As daily news increasingly includes updates from this year’s legislative session at the Statehouse, we are reminded that laws are best created by the people they will impact. Those working in Indiana’s tech community have an obligation to actively participate in the legislative process and to ensure our voices are clearly heard on key legislation around education and entrepreneurship. Remaining aware and active in policy will ultimately enable us to fully embrace our potential to become a major “tech hub.”

Those fires were stoked in the spring of 2015, when a coalition of businesses lobbied against the controversial RFRA legislation. We banded together, and through a very concerted and orchestrated effort spoke out against the controversial “religious freedom” law, explaining our concerns from both a bottom line and moral viewpoint.

As a TechPoint board member, President of the Venture Club of Indiana and Chair of the Indiana Technology & Innovation Council of the Indiana Chamber of Commerce, I frequently have the opportunity to engage with elected officials and know the importance and value of advocating on behalf of tech-related legislative issues. They cannot fix a problem they do not understand, and they cannot understand the weight of a decision if no one bothers to advocate for those impacted.

For example, it was due, in part, to the tech community’s outreach that Indiana’s leadership created the Next Level Fund that leverages a small portion of the state’s significant capital reserves to help seed the creation of a venture capital ecosystem.

Another timely example of legislation currently being debated is Senate Bill 257. The bill, which just passed the tax committee 10-0, would allow Indiana to become the fourth state in the country to explicitly exempt software as a service (SaaS) from taxation, thus giving us a competitive advantage in attracting technology companies seeking to grow or relocate to the state. We seized the opportunity to speak with officials from the Indiana Department of Revenue about the issue and to provide comparable situations from past attempts at legislation, express the economic development advantages to our state and the tech companies who do business here, and further illustrate the potential fallout if the tax code was not clarified.

While it would be arrogant to assume this was the first time they had been made aware of this information, being able to hear from passionate constituents ultimately helps re-affirm that their decisions are in the best interest of Hoosiers. Democracy requires active participation to reach its full potential. A government by the people for the people requires the people.

It all counts and helps, but, we can do more! If we truly want to help position Indiana as a tech hub, executives and business leaders have to continue to get involved and advocate for tech-friendly legislation and familiarize themselves with the legislative agenda in order to grow the entrepreneurial ecosystem and catapult our state to the next level.

Here are a few ideas on how to get started, based on Governor Holcomb’s admonition, “If you don’t show up you’re not in the conversation.”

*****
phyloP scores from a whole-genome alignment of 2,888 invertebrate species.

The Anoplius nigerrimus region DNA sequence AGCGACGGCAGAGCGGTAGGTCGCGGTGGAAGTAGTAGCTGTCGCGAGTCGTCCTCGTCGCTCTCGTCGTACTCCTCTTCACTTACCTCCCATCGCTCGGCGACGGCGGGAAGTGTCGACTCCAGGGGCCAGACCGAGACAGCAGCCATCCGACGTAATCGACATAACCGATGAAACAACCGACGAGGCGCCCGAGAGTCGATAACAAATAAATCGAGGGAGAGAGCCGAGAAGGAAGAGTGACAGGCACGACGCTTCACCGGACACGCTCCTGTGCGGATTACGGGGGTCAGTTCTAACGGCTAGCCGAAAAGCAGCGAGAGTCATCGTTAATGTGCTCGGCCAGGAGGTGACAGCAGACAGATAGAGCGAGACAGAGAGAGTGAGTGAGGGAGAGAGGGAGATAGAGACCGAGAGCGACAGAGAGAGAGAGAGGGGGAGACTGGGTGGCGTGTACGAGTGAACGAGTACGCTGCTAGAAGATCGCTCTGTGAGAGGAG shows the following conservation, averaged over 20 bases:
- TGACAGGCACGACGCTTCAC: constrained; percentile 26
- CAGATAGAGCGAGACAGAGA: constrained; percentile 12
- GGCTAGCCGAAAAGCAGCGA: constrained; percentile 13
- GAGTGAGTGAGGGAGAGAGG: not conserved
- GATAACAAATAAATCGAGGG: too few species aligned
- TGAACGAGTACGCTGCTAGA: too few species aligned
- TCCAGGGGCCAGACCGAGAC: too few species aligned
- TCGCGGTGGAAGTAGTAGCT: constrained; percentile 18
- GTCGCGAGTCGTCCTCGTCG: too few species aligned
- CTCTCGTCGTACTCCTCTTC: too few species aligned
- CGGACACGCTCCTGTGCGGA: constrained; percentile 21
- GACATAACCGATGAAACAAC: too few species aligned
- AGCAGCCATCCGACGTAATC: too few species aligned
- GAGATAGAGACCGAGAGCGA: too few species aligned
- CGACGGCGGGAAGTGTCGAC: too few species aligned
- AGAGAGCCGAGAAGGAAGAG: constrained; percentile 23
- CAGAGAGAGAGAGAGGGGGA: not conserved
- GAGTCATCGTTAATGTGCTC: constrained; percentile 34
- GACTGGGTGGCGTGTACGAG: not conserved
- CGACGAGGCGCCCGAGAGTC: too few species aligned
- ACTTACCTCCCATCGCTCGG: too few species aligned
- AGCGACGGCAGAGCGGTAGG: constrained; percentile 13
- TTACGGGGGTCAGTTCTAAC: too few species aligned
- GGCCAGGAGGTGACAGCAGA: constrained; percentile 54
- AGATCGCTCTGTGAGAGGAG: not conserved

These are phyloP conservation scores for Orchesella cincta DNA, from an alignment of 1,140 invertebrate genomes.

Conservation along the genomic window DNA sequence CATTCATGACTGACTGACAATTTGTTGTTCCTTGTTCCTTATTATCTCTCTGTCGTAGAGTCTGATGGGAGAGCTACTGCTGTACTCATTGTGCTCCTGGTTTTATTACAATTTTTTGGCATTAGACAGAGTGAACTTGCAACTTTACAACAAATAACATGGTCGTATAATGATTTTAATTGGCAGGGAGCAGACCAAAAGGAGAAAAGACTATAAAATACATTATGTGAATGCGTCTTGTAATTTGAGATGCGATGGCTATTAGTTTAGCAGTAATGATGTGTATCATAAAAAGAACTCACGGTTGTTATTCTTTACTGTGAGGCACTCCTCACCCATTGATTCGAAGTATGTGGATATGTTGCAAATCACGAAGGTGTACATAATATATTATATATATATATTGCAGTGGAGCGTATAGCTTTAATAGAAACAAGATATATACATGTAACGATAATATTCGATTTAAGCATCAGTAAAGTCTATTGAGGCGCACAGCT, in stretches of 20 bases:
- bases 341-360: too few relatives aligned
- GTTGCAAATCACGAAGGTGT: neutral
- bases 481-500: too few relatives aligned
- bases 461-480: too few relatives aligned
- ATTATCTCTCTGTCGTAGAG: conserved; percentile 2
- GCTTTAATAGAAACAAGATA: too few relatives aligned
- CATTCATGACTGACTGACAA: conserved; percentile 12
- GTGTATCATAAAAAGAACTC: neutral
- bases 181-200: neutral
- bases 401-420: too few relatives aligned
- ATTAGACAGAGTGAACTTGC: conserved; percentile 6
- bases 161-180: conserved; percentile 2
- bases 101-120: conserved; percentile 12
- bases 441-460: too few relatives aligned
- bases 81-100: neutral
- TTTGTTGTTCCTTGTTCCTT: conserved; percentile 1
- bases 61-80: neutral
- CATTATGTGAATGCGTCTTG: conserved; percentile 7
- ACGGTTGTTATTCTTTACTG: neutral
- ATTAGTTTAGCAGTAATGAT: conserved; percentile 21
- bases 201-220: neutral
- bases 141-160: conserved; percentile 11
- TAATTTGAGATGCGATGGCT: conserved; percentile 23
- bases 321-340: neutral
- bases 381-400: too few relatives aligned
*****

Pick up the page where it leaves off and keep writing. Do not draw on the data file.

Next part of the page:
Get to Know Your Legislators

This page from the Indiana General Assembly website allows visitors to find their legislator based on their home address. The site will also identify what bills legislators have authored and you can begin to get a feeling for the issues they are seeking to tackle. You can also view committee and chamber meetings as well as House and Senate district maps.

Follow Bills Online

The Indiana General Assembly website allows constituents to follow a bill’s progress online. The content is easy to decipher and details a bill’s journey through the legislative process.

Attend Indiana Chamber Events

The Indiana Chamber of Commerce is the largest, broad-based business advocacy group of its kind in America. A legislative action team of experts in the areas of economic development, small business and technology serves as the voice for pro-jobs, pro-economy public policies at the Statehouse and in Congress. The Chamber offers more than 50 conferences and seminars throughout the year, and top policymakers and business leaders from throughout the state will attend the annual legislative dinner which is being held on February 13.

Offer to Testify at Hearings

One of the best times to make your voice heard is during committee meetings. Figure out which committee oversees the bill, then watch the committee calendar which can be found on the homepage of the Indiana General Assembly website.

Read the Local News

Following reporters who cover the Statehouse is a great way to stay up-to-date on a legislative session. Local media outlets will often write preview articles highlighting key bills of the upcoming session such as this one from the Indianapolis Business Journal. In addition, the Statehouse File, written and edited by students from the Franklin College Pulliam School of Journalism, recaps all the days’ big stories.

Use your voice to let your legislators know what you’d like from them in order to promote and accelerate the growth of Indiana’s tech community.

John McDonaldAbout the Author

John McDonald is CEO of ClearObject, Entrepreneur Magazine’s most entrepreneurial company in Indiana. John is a TechPoint board member, president of the Venture Club of Indiana and chair of the Indiana Technology & Innovation Council of the Indiana Chamber of Commerce. Learn more at